Mothers, Magpies, Memories and Mountains

This is how the blog post usually works...

I think of something, through the week, and I decide that will be the point of that week’s blog post. Then I alternately mull over it and ignore it until some nebulous form comes to exist in my head. Then I write it, rewrite it, juggle it all around, try to bring it to some semblance of a coherent conclusion then I put it up.

That’s it, in a nutshell.

Not this week though. Not this bloody week.

This week, my mind can’t seem to settle on any one thing to write about. I’ve found myself jumping from thing to thing, thinking about each thing a bit, moving on, and not reaching any kind of semi-useful conclusion about anything.

What to do?

I figured I’d just write a few lines about each of the things that have been taking up my brain time and see if some kind of linkage or random moral occurs before I press send. I wouldn’t bet on it though, not heavily anyway.

Mountains: I went up a mountain the week. My lovely wife and I. It was her birthday week so we took a day out of time and went up Croagh Patrick, our local mountain, known hereabouts at The Reek. I went up it once before, about ten years ago, and I am pleased to say I found it to be a damned sight easier this time. I guess it’s the bit of jogging I do now that I didn’t do before. The Reek is one of those remarkable places. Beautiful but daunting. Achievable but scary. Possible but only just. People talk to each other as they meet on the mountain. They tell where they have come from and how they are getting on. It’s as if some mysterious lodestone deep within the bedrock draws their intimacies out of them. It’s rather nice.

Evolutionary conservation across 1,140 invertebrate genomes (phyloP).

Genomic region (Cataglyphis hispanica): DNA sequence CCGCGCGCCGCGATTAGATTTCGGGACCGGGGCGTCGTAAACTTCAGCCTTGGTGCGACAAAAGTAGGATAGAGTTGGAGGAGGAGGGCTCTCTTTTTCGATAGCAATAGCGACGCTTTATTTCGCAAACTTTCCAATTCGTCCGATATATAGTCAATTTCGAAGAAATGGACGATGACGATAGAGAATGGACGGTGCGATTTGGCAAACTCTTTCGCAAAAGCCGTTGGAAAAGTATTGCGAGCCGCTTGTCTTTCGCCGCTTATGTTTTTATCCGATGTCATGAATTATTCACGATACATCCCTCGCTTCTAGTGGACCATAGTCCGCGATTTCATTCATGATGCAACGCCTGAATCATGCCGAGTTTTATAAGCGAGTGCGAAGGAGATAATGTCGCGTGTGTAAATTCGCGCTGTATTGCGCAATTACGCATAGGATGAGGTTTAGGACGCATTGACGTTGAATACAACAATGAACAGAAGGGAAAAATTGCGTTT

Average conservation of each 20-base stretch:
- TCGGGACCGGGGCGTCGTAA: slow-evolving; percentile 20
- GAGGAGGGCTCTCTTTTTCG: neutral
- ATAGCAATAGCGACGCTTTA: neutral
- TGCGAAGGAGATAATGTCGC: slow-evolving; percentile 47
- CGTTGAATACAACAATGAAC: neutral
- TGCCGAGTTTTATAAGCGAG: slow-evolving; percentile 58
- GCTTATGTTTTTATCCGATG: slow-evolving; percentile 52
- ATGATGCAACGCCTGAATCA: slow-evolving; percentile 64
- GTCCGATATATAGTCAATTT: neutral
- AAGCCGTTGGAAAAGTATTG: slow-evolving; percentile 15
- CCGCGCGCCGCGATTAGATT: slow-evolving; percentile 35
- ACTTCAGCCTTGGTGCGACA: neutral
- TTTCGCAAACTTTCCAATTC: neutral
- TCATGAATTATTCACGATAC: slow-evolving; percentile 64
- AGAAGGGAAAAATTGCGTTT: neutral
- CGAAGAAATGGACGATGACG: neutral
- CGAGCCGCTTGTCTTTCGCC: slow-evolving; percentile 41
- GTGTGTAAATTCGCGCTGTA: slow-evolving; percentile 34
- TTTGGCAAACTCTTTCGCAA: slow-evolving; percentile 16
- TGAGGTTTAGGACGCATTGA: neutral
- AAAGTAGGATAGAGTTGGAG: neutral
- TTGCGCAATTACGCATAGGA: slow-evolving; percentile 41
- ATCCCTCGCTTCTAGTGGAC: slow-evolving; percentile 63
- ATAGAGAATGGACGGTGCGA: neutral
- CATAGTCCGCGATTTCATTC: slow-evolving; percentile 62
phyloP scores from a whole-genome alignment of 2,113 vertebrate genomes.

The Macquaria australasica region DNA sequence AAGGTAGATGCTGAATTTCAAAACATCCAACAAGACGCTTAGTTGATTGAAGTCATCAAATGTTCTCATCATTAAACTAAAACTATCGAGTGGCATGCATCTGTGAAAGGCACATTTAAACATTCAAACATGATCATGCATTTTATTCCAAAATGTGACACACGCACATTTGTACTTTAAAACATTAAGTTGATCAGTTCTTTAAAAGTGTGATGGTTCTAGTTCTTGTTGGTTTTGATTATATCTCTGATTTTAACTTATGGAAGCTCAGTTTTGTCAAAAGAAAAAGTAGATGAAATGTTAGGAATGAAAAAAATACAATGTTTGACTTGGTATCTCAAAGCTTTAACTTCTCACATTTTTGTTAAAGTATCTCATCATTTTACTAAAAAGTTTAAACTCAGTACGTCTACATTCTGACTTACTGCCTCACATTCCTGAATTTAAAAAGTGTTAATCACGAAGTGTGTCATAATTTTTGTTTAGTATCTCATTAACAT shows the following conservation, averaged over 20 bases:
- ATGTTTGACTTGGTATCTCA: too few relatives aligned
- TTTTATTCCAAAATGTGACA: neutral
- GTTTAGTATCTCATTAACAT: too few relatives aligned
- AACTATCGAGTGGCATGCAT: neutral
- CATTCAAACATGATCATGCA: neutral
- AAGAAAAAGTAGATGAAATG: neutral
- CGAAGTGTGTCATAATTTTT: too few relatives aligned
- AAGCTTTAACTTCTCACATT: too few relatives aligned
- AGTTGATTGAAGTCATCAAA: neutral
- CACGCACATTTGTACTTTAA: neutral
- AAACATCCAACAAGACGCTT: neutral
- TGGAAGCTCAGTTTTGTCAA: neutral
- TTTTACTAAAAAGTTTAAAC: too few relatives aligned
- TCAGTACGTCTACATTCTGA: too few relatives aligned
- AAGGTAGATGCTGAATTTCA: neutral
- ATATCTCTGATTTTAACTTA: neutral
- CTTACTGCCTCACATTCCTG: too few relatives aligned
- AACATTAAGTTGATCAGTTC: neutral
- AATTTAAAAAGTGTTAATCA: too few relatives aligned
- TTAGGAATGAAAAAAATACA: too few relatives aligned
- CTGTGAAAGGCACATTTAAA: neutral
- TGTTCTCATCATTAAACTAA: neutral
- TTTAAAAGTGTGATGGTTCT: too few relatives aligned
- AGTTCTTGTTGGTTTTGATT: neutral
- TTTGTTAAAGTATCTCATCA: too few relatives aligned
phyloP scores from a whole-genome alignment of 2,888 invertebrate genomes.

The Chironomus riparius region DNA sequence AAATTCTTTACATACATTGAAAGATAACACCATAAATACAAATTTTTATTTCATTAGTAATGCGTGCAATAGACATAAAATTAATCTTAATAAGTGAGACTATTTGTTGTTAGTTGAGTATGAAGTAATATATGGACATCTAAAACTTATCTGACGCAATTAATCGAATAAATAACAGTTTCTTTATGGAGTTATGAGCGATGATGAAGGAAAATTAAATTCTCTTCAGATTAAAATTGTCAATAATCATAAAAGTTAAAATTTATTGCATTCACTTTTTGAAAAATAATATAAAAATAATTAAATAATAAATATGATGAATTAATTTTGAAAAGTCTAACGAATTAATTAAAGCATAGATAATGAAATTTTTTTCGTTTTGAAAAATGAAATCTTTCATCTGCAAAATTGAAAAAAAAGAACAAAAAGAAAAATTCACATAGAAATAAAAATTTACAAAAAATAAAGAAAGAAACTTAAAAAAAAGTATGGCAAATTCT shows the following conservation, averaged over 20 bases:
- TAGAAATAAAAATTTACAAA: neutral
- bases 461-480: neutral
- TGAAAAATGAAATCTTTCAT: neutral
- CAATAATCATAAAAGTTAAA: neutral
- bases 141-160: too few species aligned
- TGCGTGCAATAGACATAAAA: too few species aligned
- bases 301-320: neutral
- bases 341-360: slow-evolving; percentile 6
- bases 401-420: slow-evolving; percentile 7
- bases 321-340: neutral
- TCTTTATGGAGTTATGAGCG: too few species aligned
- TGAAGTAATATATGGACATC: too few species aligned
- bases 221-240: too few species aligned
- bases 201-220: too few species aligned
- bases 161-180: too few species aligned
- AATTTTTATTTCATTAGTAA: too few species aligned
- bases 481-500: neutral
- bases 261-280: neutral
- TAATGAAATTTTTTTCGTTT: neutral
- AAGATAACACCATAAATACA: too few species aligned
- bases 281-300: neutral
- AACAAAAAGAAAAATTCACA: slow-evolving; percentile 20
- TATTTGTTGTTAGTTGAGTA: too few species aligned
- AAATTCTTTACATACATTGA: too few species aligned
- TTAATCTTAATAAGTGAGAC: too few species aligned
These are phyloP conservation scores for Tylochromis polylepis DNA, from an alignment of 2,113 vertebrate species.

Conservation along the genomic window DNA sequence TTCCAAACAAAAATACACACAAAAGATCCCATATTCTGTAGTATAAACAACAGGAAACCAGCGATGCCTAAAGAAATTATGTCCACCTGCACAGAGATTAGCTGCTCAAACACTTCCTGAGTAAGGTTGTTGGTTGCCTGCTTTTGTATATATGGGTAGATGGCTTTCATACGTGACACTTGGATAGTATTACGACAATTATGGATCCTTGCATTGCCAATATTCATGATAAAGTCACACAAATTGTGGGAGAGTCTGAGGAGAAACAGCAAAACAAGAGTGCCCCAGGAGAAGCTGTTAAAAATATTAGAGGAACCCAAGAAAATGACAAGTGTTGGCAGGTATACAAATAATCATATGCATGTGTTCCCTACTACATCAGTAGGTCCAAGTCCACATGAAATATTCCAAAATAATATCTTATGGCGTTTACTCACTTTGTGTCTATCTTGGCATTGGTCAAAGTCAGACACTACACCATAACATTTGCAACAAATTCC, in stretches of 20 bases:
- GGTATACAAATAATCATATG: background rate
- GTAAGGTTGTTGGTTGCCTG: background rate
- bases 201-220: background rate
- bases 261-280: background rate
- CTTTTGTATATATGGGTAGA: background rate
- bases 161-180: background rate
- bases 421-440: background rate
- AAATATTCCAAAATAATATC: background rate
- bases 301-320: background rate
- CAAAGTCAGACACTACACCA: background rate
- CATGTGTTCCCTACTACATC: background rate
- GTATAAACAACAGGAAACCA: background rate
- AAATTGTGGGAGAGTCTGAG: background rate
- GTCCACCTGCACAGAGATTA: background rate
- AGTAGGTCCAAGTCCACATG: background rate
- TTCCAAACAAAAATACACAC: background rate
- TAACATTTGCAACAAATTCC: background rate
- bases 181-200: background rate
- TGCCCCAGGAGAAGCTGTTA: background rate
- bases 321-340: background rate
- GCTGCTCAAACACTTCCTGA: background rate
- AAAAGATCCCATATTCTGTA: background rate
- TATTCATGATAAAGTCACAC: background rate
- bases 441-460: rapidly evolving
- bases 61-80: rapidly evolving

Memories: This week, I took custody of all the photo albums that my Dad left behind when he passed away. They’re in the hall in a series of boxes. Everybody is in there, younger and (in some cases) considerably more alive. I’m in there, getting married and having my sons Christened – a moustached greyhound of a young dude who I hardly recognise anymore. My wife is in there too, she hasn’t changed a bit. It’s funny how photos from within my lifetime, which I remember, do not seem half as old as the photos which were taken just before my time. That may seem blindingly obvious but the difference in perception is huge. The people I knew, frozen there in their Polaroids, are real to me such that they might ring my doorbell at any moment and come in demanding tea. They won’t of course, they’re long gone.

Having studied some of the photos for a while, I would offer a word of advice on when it comes to having your own photo taken, even if it’s only a boisterous group-selfie. Smile. Give it large to the camera. You never know which photo may come to define you to generations of your family to come. Make it a good one.

Magpies: I stopped outside my house the other evening and enjoyed the sight of a large Magpie doing battle with his reflection in a neighbour’s window. The Magpie must have somehow sensed my appreciation because he’s been coming over and doing it to my windows ever since. He starts early. Six thirty on Saturday morning it was and him doing the rounds of every window in the house. “What is this box,” he must wonder, “ stuffed full with my brothers and each as belligerent as me.” His tapping sounds like my Uncle Willie coming to visit at my childhood home. He was too familiar to ring the bell so he would tap meaningfully on the glass. When the Magpie calls, I feel a fleeting urge to go and let Willie in.